“It was something new every day,” Shaffer says.

However, Shaffer says she began to entertain the idea of retirement more with the advent of computers.

“I’m glad I got away from computers,” Shaffer says. “I got a taste of it and I was just about ready to retire. It wasn’t for me.”

Shaffer says she tried to give technology a chance, but even the few courses on computers she took made her head swim. The constant flux of new technologies makes Shaffer uneasy, she says, because you don’t know where it is going or where it could lead.

“Where is it going to end? You can’t go on forever,” she says. “Not even the sky is the limit anymore. It is puzzling. But, there again, God has a plan.”

In the late 1970s, Shaffer moved back to the family homestead just outside of town when her mother, Nellie, became ill. After her mother died, Shaffer and her family remained on the property where she resides today with her daughter, Sally.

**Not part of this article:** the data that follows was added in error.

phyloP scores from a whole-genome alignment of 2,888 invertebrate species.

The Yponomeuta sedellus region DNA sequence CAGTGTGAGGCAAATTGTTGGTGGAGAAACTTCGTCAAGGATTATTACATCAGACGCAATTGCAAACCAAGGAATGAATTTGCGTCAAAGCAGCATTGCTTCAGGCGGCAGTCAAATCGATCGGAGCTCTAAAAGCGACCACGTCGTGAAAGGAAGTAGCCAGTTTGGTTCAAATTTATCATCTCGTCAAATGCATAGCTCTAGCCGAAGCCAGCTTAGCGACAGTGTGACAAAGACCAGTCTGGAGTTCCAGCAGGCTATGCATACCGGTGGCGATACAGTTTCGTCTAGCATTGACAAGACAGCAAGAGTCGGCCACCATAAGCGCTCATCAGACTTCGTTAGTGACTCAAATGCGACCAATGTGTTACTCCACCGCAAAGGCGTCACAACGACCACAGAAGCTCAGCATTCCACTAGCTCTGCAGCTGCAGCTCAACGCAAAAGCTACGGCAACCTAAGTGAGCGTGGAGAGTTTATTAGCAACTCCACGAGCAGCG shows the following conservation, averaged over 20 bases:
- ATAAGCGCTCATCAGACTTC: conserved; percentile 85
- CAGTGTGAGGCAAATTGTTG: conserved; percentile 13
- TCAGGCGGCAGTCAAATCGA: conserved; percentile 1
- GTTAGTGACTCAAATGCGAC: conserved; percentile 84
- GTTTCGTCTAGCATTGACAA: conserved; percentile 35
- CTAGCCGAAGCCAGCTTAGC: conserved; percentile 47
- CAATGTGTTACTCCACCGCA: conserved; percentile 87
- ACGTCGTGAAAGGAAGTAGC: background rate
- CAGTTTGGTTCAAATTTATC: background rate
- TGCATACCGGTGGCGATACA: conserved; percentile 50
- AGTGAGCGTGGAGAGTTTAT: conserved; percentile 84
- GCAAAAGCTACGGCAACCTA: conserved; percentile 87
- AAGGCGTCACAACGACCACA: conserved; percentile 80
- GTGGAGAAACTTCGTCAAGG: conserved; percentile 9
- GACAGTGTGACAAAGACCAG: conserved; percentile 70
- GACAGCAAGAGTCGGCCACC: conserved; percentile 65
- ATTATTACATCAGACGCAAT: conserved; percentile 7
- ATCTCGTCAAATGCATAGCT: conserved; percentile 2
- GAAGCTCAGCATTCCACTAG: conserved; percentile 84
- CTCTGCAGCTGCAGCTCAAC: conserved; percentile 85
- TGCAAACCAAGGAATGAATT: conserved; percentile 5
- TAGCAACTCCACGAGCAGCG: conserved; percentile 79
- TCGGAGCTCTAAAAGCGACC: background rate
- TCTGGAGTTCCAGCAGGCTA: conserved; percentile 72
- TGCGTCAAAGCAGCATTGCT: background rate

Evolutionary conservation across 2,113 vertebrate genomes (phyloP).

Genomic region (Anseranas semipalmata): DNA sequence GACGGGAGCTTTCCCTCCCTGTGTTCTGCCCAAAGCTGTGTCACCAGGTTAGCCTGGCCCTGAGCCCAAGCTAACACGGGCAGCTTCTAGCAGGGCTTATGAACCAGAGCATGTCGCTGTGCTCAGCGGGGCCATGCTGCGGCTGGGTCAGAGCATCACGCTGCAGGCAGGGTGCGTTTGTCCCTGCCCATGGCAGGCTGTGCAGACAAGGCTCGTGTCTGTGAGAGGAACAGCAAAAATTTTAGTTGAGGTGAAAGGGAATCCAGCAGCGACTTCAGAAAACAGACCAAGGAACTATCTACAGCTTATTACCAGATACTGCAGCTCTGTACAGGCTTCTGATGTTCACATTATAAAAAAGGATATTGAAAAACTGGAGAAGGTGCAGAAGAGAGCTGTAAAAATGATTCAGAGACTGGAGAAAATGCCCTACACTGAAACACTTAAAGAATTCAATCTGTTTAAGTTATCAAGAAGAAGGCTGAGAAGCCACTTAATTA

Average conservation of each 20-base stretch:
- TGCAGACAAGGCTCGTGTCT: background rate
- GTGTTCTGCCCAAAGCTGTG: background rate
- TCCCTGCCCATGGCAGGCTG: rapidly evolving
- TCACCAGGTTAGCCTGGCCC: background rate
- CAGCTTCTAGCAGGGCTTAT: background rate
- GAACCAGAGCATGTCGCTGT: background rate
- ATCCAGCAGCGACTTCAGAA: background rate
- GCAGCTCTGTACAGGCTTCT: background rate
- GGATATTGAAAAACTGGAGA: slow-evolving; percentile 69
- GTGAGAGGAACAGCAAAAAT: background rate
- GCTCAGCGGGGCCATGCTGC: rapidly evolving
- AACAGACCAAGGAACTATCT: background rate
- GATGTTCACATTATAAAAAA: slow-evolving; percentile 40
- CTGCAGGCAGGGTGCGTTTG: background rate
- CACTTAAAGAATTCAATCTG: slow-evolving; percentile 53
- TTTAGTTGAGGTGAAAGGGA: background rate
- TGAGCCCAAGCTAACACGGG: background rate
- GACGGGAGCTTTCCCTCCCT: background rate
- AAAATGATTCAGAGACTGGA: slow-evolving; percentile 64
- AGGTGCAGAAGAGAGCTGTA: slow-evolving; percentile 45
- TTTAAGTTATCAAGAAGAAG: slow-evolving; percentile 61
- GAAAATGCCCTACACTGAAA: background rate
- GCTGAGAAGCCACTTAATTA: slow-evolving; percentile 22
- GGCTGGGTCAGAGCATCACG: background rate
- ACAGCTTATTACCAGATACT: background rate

“I never thought about being 100,” Shaffer says. “I had other things to think about. I just never thought about it until someone started talking about it.”

As she reflects on 100 years, Shaffer admits the changes and lessons have been a-plenty. However, one thing has remained as strong and constant as her constitution, and that’s her faith.

From as early as she can remember, Shaffer has attended church and prayed. Today, she regularly attends Hope Moravian Church with her family.